Many will be familiar with President Donald Trump’s declaration to build a wall between the United States and Mexico, a decision that created a lot of controversy. What are the reasons for building this wall, and how much of it has been erected so far?
The border separating the United States and Mexico spans 1,954 miles or 3,145 kilometers and covers numerous terrains, including urban cities and deserts, which have facilitated large numbers of illegal crossings and drug trafficking incidents in the past, most notably through San Diego, California and El Paso, Texas. A steel fence that varies between 18 and 27 feet in height divides the two adjacent towns of Nogales, Arizona in the United States and Nogales, Sonora in Mexico. In the past few years, the number of people apprehended at the southwest border for illegal crossing has been steadily increasing. Of interesting note is that while the border separates Mexico and the United States, 80 percent of illegal crossers that were apprehended were not Mexican. With high fences blocking some of the urban areas, illegal crossers usually have to go by the routes that have no fence, bringing them through some fifty miles of rough terrain and deserts.
This fencing was first done by United States President George H. W. Bush and it initially spanned 14 miles along the border. Construction began in 1990 and was completed in 3 years. Over the next few years, more barriers were worked on under President Bill Clinton in an effort to curb drug trafficking over the border. Most of the barriers built in the 1990s were made out of leftover helicopter landing mats from the Vietnam War. The construction picked up again in the 2000s, namely in 2006, in which the Secure Fence Act funded 700 miles of the barrier to be constructed. While the bill was voted by the majority in the United States, the government of Mexico and some other Latin American countries opposed the act. The Governor of Texas, Rick Perry, was also among the opposition, stating that he believed the border should be more open and accommodating legal migration instead of being closed. However, the building of the fence carried on in January 2009. It was officially completed in 2015 under the presidency of Barack Obama. In addition to the base fence, the Customs and Border Protection also deployed extra layers of protective fencing for pedestrians.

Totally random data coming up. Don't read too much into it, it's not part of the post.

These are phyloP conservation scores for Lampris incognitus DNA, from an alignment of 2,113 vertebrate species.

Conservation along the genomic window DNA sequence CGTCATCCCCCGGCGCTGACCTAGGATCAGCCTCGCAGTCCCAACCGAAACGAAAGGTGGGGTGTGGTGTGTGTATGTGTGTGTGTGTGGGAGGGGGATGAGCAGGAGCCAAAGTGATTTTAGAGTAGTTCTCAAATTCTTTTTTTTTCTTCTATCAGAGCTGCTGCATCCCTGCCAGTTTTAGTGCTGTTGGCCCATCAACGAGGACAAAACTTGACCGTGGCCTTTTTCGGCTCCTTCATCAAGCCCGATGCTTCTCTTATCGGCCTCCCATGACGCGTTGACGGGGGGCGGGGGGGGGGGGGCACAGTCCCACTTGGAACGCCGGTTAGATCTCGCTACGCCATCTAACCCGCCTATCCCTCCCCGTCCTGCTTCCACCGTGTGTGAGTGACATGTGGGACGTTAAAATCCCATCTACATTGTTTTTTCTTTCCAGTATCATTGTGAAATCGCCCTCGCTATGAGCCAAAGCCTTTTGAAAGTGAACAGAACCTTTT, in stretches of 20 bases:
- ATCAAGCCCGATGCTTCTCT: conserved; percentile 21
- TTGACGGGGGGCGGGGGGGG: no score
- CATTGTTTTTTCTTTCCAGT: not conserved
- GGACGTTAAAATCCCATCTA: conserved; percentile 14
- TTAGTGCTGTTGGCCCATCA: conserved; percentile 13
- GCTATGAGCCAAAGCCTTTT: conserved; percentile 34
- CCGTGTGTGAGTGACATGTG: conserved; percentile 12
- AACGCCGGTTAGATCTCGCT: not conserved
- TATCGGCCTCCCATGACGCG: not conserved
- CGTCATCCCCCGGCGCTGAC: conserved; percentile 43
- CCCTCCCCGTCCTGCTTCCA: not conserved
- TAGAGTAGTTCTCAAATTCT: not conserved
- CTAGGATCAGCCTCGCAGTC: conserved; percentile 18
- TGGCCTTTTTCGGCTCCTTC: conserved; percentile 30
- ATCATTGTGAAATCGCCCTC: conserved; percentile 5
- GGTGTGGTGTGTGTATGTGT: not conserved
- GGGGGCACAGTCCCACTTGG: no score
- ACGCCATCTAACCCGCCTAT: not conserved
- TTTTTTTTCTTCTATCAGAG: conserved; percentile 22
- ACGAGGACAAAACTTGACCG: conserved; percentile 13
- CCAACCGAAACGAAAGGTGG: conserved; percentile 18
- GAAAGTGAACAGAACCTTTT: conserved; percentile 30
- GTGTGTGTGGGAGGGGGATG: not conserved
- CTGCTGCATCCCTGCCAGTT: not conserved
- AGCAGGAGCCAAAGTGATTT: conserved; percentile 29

The rationale for building a wall first came about due to the large number of illegal immigrants arriving to the United States from Mexico. Viewing the land up north as a golden opportunity, Mexicans often traveled across the border in search of new jobs and a new life. However, this was viewed in different perspectives in the United States. While it was deemed undesirable to the United States authorities, some in the United States believed that the Mexicans helped to sustain the labor force in the United States, especially when it came to low-skilled jobs. In an effort to curb illegal immigration, President Donald Trump declared a state of emergency in February 2019 over the rise in immigrants at the southern border of the United States.
President Trump is perhaps most famous for claiming that he would “build the wall and make Mexico pay for it” throughout his presidential campaign in 2016. Trump failed to get approval for the money he required to build the wall from Congress, but the state of emergency allowed him to redirect the monetary funds from other projects to the construction of this wall. Although two voting sessions have been carried out to end the state of emergency, less than two thirds support was achieved either time, which was not enough to call for action. On the whole, $9.8 billion in funding has been secured since January 2017 for the construction of about 509 miles of a new wall. The United States Customs and Border Protection expects to complete 450 miles of the new border wall system by the end of 2020.